Omen in the sky
As in solar eclipses, the lunar eclipse plays into myth and folklore. Ancient cultures did not understand what caused an eclipse, though they could often predict them. To these ancient cultures the most obvious explanation for this natural phenomena was that something was consuming the Moon, like a dragon, demon or some other supernatural deity.
It was generally concieved that the blood red color displayed in most lunar eclipses meant that the Moon was being eaten, with "blood" spreading across it's face. Even more common was the view that a lunar eclipse was a very bad omen. For the superstitious to witness one is to have misfortune for the next seven days. (Oh dear :( should of stayed in bed)
'Eclipse weather' is a popular term in the south of England for weather following an eclipse of the sun or moon.
Francis Bacon wrote that the "Eclipse of the moon is generally attended by winds, eclipses of the sun by fair weather, but neither of them are often accompanied by rain."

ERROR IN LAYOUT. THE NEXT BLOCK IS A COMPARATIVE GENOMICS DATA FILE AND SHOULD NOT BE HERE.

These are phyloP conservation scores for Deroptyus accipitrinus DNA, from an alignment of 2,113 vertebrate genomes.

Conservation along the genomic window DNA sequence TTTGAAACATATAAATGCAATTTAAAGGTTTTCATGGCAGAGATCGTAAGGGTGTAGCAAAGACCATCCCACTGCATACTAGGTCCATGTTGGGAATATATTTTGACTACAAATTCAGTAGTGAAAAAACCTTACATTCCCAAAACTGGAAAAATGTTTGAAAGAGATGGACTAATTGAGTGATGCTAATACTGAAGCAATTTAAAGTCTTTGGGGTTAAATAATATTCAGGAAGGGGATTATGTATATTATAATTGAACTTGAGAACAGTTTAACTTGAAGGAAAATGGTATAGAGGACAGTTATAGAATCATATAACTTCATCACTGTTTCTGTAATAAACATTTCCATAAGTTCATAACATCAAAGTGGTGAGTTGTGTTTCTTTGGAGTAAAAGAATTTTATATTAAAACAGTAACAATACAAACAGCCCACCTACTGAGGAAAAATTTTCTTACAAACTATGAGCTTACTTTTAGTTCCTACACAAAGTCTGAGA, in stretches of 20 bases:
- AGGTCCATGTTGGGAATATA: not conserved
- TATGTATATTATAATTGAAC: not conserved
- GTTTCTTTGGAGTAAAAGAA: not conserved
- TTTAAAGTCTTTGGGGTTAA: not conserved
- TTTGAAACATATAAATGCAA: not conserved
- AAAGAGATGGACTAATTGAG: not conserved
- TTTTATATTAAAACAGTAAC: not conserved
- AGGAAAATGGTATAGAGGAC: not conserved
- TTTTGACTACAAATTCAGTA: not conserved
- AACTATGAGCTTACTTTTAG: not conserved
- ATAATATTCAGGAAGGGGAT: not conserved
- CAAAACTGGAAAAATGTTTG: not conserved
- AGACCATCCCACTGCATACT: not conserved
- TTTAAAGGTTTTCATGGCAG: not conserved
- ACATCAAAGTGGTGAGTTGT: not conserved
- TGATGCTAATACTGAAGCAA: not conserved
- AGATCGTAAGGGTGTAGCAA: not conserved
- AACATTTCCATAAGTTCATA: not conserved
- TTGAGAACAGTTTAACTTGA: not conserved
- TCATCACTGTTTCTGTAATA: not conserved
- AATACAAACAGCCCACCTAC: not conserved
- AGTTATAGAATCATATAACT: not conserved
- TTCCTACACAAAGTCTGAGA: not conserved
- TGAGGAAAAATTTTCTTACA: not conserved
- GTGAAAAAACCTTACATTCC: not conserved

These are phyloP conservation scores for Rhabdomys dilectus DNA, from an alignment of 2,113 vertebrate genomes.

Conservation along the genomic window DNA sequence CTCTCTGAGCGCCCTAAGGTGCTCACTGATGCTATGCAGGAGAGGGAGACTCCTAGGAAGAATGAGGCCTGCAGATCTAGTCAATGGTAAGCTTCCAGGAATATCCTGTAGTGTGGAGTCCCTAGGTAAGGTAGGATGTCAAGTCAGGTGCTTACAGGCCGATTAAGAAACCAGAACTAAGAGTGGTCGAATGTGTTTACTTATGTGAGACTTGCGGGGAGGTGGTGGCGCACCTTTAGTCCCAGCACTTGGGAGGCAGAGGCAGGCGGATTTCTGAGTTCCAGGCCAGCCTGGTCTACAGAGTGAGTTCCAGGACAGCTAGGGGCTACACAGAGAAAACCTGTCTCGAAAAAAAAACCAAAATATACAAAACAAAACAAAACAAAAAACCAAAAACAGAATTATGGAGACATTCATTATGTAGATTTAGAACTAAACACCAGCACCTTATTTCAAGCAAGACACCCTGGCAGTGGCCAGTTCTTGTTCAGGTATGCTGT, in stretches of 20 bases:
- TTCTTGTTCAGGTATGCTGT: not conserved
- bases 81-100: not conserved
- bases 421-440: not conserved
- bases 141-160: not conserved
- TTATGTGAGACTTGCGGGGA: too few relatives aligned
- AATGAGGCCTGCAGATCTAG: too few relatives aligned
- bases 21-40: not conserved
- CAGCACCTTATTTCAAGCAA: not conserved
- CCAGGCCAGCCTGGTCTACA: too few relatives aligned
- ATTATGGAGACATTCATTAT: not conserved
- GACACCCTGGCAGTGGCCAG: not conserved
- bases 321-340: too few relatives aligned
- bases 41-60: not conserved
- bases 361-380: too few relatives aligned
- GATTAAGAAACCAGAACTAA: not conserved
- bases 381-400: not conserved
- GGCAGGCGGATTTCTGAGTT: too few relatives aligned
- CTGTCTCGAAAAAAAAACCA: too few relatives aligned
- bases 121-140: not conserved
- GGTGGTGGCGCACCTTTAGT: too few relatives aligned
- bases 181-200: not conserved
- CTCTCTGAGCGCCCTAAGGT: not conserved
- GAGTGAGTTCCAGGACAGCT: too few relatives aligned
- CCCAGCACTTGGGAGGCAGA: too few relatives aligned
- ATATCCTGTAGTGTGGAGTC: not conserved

Is the truth out there? - A retired couple may have had a close encounter of the third kind while out for an evening stroll near their Parkstone home.
A retired couple may have had a close encounter of the third kind while out for an evening stroll near their Parkstone home.
Jack and Shirley Kendal were taking shots of the sunset, earlier this month, to use up film on a disposable camera, when they inadvertently snapped a cigar-shaped object hovering over the Fleetsbridge area.
The compass Stanley carried the day he found David Livingstone will be on display.
TICKETS for the event are available from Lucy Thompson, Expedition Base, Motcombe, near Shaftesbury, Dorset SP7 9PB and bookings can be made for a meal after the talk by calling the inn on 01747 851980.
READ MORE - Source: Western Gazzette 21 February 2008
Wednesday, 20 February 2008
A selective cull was sanctioned yesterday, 400 years after the last native wild boar reputedly met its end on the hunting lance of King James I.
The animals, however, are destined for the dinner plate, with butchers and restaurateurs reporting a growing demand for the wild game meat. They are breeding rapidly, particularly in Kent, East Sussex, West Dorset, the Forest of Dean, the fringes of Dartmoor and other parts of Devon.Source: The Times February 20, 2008
Tuesday, 19 February 2008
Source: Dorset Echo Tuesday 19th February 2008
Escapes and illegal releases from farms have resulted in a rise in numbers at large during the past 20 years and it is believed there are now about 1,000 roaming woodland areas.Source: Reuters Tuesday 19th February 2008
Monday, 18 February 2008